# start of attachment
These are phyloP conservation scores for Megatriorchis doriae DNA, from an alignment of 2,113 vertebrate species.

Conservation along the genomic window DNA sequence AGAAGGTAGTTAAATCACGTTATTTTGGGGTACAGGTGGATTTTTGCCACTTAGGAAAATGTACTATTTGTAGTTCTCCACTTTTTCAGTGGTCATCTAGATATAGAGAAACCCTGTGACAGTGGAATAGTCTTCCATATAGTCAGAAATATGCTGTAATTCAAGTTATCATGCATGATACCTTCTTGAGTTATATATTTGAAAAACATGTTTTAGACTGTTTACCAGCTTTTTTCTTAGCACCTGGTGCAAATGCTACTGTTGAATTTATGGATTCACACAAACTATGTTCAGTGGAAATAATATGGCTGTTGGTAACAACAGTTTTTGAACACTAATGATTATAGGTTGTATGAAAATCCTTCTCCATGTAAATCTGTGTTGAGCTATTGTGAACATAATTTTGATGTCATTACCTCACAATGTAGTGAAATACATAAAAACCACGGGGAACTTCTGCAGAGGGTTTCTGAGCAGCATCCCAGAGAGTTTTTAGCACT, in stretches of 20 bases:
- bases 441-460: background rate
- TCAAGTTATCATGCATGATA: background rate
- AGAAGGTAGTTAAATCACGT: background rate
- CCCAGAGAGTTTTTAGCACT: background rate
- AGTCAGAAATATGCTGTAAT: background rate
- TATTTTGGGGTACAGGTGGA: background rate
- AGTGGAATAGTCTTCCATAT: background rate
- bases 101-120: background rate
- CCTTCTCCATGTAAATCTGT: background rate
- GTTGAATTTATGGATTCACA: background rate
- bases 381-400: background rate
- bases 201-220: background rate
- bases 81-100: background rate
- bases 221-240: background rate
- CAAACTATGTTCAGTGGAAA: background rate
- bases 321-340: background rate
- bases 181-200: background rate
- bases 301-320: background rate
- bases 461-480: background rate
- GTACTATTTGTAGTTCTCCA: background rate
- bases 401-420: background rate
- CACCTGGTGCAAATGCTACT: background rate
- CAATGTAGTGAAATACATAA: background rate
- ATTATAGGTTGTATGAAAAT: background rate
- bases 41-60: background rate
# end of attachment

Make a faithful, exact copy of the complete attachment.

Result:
These are phyloP conservation scores for Megatriorchis doriae DNA, from an alignment of 2,113 vertebrate species.

Conservation along the genomic window DNA sequence AGAAGGTAGTTAAATCACGTTATTTTGGGGTACAGGTGGATTTTTGCCACTTAGGAAAATGTACTATTTGTAGTTCTCCACTTTTTCAGTGGTCATCTAGATATAGAGAAACCCTGTGACAGTGGAATAGTCTTCCATATAGTCAGAAATATGCTGTAATTCAAGTTATCATGCATGATACCTTCTTGAGTTATATATTTGAAAAACATGTTTTAGACTGTTTACCAGCTTTTTTCTTAGCACCTGGTGCAAATGCTACTGTTGAATTTATGGATTCACACAAACTATGTTCAGTGGAAATAATATGGCTGTTGGTAACAACAGTTTTTGAACACTAATGATTATAGGTTGTATGAAAATCCTTCTCCATGTAAATCTGTGTTGAGCTATTGTGAACATAATTTTGATGTCATTACCTCACAATGTAGTGAAATACATAAAAACCACGGGGAACTTCTGCAGAGGGTTTCTGAGCAGCATCCCAGAGAGTTTTTAGCACT, in stretches of 20 bases:
- bases 441-460: background rate
- TCAAGTTATCATGCATGATA: background rate
- AGAAGGTAGTTAAATCACGT: background rate
- CCCAGAGAGTTTTTAGCACT: background rate
- AGTCAGAAATATGCTGTAAT: background rate
- TATTTTGGGGTACAGGTGGA: background rate
- AGTGGAATAGTCTTCCATAT: background rate
- bases 101-120: background rate
- CCTTCTCCATGTAAATCTGT: background rate
- GTTGAATTTATGGATTCACA: background rate
- bases 381-400: background rate
- bases 201-220: background rate
- bases 81-100: background rate
- bases 221-240: background rate
- CAAACTATGTTCAGTGGAAA: background rate
- bases 321-340: background rate
- bases 181-200: background rate
- bases 301-320: background rate
- bases 461-480: background rate
- GTACTATTTGTAGTTCTCCA: background rate
- bases 401-420: background rate
- CACCTGGTGCAAATGCTACT: background rate
- CAATGTAGTGAAATACATAA: background rate
- ATTATAGGTTGTATGAAAAT: background rate
- bases 41-60: background rate